Rolling for Initiative is a weekly column by Scott Thorne, PhD, owner of Castle Perilous Games & Books in Carbondale, Illinois and instructor in marketing at Southeast Missouri State University.  This week, Thorne discusses how the prisoner's dilemma applies to game stores.

I recently discussed the prisoner’s dilemma concept with my marketing classes this week and I began to wondering how it could apply to game stores and the games industry.  The idea works out as a game, showing that people who work in what appears rational self interest wind up worse off while those who cooperate generally have a better outcome.  The classic set up usually goes as follows:

Two criminals steal a car and rob a bank.  They are caught driving the stolen car and arrested for car theft and on suspicion of robbing the bank.  Both prisoners are kept separate, unable to communicate, and offered the following deal:  agree to testify against your buddy.  All charges get dropped against you and your partner gets three years and the charges against you get dropped.

Whichever one confesses first gets the deal. If both of you confess at the same time, the dropped charges offer goes out the window and you both get two years.  If neither confesses, the prosecutor presses charges on the car theft and both get one year.  Since this is an example, any hypothetical repercussions such as revenge after the sentence are ignored and each prisoner does not know what the other one decides until charges get filed.

Rational self interest indicates that I should agree to testify against my buddy as soon as possible.  That way I get zero years in prison and he gets three years.  If we both confess, “betraying” each other, we do a combined four years in prison.  If we both shut up, “co-operating” we do a combined two years in prison.  Cooperating gives us the optimum outcome, and competing produces the worst outcome.  If I do what is best for me and you do what is best for us, I get the best possible outcome for me and you get the worst for you.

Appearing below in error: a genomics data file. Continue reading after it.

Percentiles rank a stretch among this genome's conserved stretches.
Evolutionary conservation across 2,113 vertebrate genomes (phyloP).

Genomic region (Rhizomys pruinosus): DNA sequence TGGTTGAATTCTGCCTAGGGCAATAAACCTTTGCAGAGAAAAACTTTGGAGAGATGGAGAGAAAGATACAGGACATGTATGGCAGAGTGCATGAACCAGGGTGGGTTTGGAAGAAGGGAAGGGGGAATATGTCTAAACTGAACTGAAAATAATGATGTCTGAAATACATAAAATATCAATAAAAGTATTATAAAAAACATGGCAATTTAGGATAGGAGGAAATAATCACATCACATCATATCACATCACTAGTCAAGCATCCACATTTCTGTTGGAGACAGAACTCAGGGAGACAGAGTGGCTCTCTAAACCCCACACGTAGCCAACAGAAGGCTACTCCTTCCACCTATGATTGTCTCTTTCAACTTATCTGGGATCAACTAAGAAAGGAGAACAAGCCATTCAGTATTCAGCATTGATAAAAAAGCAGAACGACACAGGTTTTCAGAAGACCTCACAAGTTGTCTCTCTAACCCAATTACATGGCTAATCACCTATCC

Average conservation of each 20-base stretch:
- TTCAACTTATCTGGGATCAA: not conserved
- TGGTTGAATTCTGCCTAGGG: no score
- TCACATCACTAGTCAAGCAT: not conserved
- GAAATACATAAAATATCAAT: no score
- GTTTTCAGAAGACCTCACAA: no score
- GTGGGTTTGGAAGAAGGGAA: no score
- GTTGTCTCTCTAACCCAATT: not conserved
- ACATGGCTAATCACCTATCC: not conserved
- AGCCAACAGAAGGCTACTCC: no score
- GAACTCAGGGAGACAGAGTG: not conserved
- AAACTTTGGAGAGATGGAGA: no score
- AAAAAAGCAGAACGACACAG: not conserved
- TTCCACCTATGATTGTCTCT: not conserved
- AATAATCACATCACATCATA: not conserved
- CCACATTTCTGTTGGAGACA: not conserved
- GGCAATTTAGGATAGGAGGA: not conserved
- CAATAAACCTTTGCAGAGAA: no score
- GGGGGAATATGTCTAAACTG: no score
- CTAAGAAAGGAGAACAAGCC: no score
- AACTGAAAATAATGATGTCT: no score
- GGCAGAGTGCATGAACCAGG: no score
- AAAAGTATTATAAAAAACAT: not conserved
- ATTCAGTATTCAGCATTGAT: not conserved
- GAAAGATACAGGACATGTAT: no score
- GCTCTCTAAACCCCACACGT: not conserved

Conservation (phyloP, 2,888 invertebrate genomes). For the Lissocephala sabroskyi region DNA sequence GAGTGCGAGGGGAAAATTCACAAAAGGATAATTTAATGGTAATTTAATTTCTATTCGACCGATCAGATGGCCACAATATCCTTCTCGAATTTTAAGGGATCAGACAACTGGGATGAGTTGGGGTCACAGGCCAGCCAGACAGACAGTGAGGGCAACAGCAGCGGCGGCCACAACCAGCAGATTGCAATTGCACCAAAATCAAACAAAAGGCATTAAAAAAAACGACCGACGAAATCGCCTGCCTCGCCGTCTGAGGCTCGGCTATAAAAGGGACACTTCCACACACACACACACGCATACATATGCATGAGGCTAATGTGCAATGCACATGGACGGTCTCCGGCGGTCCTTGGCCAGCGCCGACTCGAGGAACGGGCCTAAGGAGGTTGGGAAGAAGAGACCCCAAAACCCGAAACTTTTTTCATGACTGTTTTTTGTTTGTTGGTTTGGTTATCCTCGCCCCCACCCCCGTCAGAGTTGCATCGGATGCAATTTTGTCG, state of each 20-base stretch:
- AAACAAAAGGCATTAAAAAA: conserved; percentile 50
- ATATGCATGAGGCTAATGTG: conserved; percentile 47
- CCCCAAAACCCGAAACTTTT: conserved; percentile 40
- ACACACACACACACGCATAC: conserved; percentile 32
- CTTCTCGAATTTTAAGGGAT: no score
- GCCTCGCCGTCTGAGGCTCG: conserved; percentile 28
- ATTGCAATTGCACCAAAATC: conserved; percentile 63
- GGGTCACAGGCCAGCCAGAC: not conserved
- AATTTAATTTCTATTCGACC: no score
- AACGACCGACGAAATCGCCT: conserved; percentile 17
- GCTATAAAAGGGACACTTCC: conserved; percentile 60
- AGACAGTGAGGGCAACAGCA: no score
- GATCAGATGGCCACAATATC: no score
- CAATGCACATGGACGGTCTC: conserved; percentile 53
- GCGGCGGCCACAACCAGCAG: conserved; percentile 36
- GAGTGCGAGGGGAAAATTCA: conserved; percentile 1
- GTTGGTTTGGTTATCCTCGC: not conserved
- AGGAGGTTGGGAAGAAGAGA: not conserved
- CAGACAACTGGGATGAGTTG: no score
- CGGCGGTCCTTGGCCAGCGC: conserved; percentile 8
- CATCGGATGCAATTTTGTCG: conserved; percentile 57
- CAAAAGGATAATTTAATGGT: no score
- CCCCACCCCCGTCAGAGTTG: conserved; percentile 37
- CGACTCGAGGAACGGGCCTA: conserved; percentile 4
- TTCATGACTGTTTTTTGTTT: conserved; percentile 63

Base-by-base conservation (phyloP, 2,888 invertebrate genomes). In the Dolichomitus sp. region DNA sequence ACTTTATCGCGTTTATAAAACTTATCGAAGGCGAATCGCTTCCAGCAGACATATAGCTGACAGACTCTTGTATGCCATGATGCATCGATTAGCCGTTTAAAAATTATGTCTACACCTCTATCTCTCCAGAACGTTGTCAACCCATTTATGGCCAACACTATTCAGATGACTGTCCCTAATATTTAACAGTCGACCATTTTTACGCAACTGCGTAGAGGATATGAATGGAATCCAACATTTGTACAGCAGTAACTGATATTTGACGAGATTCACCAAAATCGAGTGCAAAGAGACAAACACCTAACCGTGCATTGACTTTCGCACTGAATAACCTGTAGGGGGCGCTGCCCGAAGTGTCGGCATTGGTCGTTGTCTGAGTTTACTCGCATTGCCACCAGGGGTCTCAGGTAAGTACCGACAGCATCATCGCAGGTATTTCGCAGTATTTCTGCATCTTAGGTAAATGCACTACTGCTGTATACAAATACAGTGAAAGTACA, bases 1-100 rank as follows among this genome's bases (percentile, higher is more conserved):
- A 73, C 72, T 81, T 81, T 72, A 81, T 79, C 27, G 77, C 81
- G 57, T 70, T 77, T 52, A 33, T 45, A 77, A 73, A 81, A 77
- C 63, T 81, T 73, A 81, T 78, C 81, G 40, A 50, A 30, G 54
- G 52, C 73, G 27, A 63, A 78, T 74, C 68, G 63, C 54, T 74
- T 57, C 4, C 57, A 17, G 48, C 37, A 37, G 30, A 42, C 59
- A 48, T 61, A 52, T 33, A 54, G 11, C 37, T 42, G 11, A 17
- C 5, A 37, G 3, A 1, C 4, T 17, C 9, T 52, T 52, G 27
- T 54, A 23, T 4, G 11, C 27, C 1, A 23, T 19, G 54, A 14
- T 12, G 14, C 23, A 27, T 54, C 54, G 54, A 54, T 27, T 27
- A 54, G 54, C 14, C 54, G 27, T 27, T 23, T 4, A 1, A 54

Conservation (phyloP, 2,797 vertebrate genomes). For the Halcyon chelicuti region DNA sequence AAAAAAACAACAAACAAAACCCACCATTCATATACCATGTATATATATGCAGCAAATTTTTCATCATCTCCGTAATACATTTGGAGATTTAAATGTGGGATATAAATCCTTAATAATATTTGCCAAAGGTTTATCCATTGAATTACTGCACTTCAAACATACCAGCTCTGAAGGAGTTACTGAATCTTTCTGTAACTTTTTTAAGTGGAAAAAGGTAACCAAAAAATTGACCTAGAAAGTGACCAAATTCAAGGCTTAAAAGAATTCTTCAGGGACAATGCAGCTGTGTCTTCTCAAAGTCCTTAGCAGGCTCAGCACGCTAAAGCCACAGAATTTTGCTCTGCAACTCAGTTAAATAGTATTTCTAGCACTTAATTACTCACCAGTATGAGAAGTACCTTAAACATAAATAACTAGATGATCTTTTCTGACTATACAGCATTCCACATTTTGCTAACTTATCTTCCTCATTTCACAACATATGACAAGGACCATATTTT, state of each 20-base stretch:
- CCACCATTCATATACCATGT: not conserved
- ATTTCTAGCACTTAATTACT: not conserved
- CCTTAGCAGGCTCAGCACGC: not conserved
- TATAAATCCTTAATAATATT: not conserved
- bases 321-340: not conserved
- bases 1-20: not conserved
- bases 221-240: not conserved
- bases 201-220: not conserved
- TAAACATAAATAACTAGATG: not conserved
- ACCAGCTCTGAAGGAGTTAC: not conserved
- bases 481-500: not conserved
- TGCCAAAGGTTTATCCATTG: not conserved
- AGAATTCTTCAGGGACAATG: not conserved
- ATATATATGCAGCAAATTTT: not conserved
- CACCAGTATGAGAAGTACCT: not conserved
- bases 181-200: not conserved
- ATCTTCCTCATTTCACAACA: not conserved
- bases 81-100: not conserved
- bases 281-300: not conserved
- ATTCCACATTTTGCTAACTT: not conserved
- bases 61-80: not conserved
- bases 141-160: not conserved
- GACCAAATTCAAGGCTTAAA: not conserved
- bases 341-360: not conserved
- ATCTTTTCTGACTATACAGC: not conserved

How does this apply in the game industry?

Well, pricing for one.  Assuming no externalities, cooperating on pricing for one (note that reaching out and discussing a plan to hold prices at a certain level is horizontal price fixing and is illegal).  Take the D&D Player’s Handbook as an example.  If everyone gets a copy and everyone decides, independently, to sell it at MSRP, every store makes maximum profit on the game.  Now one store says “Hey, I am willing to cut the price below MSRP in order to sell my copy before these other stores.  Sure, I will make less profit, but I will sell my copy and bank the profit before they do.”  Rational self interest here.

Now, the other stores look at the first store, see it selling copies, albiet for less profit but still selling copies.  Ergo in order to compete, the other stores cut their price on Wingspan to what the original store has it set.  So all stores are at the new lower price, equally likely to sell, again assuming no other externalities, but making less profit and leaving everyone somewhat worse off, until someone decides that they are not selling enough copies again and needs to cut the price further in order to increase those sales. 

This scenario is great for the customer, who gets the D&D Player's Handbook at a cheaper price, but difficult for the stores who have to pay full price for the book but sell it for less profit.  This is where MAPP and competitive advantage come into play, which I will look at next week, unless something big hits the news.  Your comments are welcome at

The opinions expressed in this column are solely those of the writer, and do not necessarily reflect the views of the editorial staff of